Which U.S. Immigrants End Up Becoming Small-Business Owners?

Greeks top the list. Here are the 19 others.

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Stephanie Stamm and Matt Vasilogambros
Aug. 27, 2014, 8:48 a.m.

Greek im­mig­rants are more likely to be small-busi­ness own­ers than im­mig­rants from any oth­er coun­try.

Ac­cord­ing to a re­port from the Fisc­al Policy In­sti­tute’s Im­mig­ra­tion Re­search Ini­ti­at­ive, us­ing data from the U.S. Census Bur­eau, there are 75,000 Greek im­mig­rants in the U.S. labor force. And of those, 16 per­cent are small-busi­ness own­ers. This tops im­mig­rants from Is­rael at 13 per­cent, Syr­ia at 12 per­cent, and Ir­an at 12 per­cent.

The 2012 Greek Independence Day Parade in New York City. National Journal

Al­though there may be more im­mig­rants from oth­er coun­tries, that doesn’t mean more be­come small-busi­ness own­ers. Take for ex­ample Mex­ico: 105,000 im­mig­rants to the U.S. from that coun­try are small-busi­ness own­ers. But they ac­count for only 1 per­cent of Mex­ic­an im­mig­rants’ total labor force in the U.S. Sim­il­arly, nearly 63,000 In­di­an im­mig­rants are small-busi­ness own­ers — 6 per­cent of their share of the Amer­ic­an labor force.

Dav­id Dys­segaard Kal­lick, a seni­or fel­low at the Fisc­al Policy In­sti­tute, cau­tions that these data do not ne­ces­sar­ily mean that im­mig­rants from one coun­try are more en­tre­pren­eur­i­al than those from an­oth­er coun­try. While this is true for some coun­tries, it could also be that cer­tain im­mig­rants have been in the U.S. longer than oth­ers.

“For Greeks, it’s likely that a lot of them have been here for a longer peri­od of time,” Kal­lick ex­plains. “And, in gen­er­al, im­mig­rants who have been here longer have es­tab­lished a stronger foot­ing in the eco­nomy and more likely to be­come busi­ness own­ers.” An­oth­er factor has to do with im­mig­rants’ level of edu­ca­tion, he said.

En­tre­pren­eur­ship also has a lot to do with people’s lives be­fore they im­mig­rate to the U.S. In their 2013 book on Greek-Amer­ic­ans, Peter and Charles Moskos say it starts in the small vil­lage in rur­al Greece.

“The Greek peas­ant par­ti­cip­ated dir­ectly in a mar­ket, rather than a sub­sist­ence, eco­nomy. Land and ag­ri­cul­tur­al products were com­mod­it­ies to be bought and sold,” they write. “The Greek vil­la­ger was already eager to emu­late con­sumer and city life­styles. Os­tens­ibly peas­ants, Greek mi­grants were men­tally primed be­fore their de­par­ture to take ad­vant­age of cap­it­al­ist­ic op­por­tun­it­ies as they might ap­pear in the new coun­try.”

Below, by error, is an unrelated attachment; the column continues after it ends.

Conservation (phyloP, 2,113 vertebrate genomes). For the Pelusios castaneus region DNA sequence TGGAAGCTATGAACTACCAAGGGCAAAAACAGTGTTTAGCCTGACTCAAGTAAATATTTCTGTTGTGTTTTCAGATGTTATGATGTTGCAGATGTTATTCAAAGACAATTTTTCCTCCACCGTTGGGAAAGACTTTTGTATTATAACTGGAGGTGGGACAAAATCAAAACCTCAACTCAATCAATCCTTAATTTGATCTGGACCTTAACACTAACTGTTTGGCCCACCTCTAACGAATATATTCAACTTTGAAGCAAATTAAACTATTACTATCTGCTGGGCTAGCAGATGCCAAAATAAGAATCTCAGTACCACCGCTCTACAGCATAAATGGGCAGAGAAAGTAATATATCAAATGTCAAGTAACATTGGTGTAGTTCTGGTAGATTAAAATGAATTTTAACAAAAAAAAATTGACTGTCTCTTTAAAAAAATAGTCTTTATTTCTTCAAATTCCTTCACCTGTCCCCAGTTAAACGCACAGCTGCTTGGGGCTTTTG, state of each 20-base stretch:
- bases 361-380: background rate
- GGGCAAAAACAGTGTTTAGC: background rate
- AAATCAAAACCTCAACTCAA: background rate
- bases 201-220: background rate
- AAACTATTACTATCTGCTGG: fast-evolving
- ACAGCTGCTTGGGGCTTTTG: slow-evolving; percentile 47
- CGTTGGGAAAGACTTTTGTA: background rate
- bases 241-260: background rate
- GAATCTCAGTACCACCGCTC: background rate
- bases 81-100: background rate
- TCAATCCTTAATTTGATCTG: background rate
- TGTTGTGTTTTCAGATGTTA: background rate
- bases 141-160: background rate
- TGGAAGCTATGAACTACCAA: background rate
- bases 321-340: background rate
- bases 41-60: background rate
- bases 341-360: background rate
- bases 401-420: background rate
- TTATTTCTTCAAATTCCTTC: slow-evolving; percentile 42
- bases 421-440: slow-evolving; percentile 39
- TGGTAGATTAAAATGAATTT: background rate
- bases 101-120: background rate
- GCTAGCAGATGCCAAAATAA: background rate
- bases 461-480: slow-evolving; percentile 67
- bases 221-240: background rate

Wil­li­am Shuyler of the Next Gen­er­a­tion Ini­ti­at­ive, an or­gan­iz­a­tion that helps pre­pare young Greek-Amer­ic­ans for fu­ture pro­fes­sion­al ca­reers, chalks it up to Greeks be­ing en­tre­pren­eur­i­al by nature.

“For whatever reas­on — wheth­er it’s a spir­it they’ve in­her­ited from strong fam­il­ies, from pride in their her­it­age, or out of sheer stub­born­ness — Greek-Amer­ic­ans value hard work, and see it as part of a full life,” says Shuyler, who has worked with Greek-Amer­ic­an en­tre­pren­eurs for the past 20 years.

Many of the Greek im­mig­rants who be­came small-busi­ness own­ers found their call­ing in the res­taur­ant in­dustry; today, there are 3,100 Greek res­taur­ants in the U.S., ac­cord­ing to the Moskos book — and those are just self-de­scribed Greek res­taur­ants. But that would only ac­count for a frac­tion of the small busi­nesses. Greeks also opened dry-clean­ing ser­vices, flor­ist shops, pro­duce stores, and cof­fee shops when they came to the U.S.

Kal­lick doesn’t have a spe­cif­ic break­down of what sorts of small busi­nesses Greek im­mig­rants own. However, he does see a trend of en­tre­pren­eur­ship in many Medi­ter­ranean and Middle East­ern coun­tries.

Greek im­mig­ra­tion peaked dur­ing the 1950s and 60s, and has stead­ily de­clined in re­cent years. While Greek-Amer­ic­ans re­main a large cul­tur­al group, the num­ber of Greek im­mig­rants will soon de­cline, and with it the num­ber of small-busi­ness own­ers.

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